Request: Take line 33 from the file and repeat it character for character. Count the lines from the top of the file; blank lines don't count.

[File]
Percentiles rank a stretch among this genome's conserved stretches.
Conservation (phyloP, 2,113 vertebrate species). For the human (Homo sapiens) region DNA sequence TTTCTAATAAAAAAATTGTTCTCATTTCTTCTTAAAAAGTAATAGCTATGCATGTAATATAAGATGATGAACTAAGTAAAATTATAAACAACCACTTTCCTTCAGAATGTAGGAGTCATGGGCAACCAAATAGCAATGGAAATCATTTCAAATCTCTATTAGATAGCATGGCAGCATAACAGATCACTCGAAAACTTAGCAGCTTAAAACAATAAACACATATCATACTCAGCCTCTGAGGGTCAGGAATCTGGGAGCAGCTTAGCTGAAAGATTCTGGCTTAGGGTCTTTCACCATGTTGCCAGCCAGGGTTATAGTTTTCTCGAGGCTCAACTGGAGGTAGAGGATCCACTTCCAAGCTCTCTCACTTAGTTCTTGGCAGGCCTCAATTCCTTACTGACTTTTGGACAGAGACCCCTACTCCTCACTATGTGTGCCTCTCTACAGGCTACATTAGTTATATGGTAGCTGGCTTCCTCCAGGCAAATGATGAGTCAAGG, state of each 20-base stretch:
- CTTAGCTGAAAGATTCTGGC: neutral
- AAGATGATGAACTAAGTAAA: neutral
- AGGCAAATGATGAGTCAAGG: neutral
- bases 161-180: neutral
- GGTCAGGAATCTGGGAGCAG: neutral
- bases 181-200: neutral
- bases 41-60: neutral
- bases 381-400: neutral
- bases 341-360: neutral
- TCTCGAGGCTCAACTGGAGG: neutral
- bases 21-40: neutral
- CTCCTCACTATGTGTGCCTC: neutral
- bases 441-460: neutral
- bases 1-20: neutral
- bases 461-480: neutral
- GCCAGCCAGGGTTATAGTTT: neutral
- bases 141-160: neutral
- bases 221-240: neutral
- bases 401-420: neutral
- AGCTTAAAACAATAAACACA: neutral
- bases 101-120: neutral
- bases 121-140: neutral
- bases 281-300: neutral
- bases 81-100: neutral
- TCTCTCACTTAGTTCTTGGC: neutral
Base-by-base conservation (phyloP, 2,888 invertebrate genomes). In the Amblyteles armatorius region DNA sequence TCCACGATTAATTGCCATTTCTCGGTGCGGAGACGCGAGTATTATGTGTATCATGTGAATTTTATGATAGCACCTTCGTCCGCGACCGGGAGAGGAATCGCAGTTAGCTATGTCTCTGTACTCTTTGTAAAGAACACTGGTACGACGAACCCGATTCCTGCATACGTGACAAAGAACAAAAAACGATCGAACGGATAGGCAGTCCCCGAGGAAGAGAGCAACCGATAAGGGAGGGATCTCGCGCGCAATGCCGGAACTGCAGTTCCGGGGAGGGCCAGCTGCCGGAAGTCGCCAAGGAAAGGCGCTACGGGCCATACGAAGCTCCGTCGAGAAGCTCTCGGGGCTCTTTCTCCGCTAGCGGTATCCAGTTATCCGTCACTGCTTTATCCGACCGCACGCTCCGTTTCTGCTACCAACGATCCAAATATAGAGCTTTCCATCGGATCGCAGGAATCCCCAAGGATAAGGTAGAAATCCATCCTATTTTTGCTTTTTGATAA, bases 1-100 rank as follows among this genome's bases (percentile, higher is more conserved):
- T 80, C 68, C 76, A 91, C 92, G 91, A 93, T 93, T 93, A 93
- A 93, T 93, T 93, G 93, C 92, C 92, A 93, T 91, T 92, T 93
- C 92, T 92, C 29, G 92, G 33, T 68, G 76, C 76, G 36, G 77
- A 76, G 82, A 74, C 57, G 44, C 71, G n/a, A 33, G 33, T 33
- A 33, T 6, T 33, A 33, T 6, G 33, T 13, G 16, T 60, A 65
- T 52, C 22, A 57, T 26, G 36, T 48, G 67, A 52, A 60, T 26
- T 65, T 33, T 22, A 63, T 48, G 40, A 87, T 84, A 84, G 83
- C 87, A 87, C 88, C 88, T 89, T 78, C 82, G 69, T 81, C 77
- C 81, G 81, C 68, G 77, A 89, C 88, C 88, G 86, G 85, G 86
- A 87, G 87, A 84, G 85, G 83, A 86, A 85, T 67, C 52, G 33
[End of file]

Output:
- A 33, T 6, T 33, A 33, T 6, G 33, T 13, G 16, T 60, A 65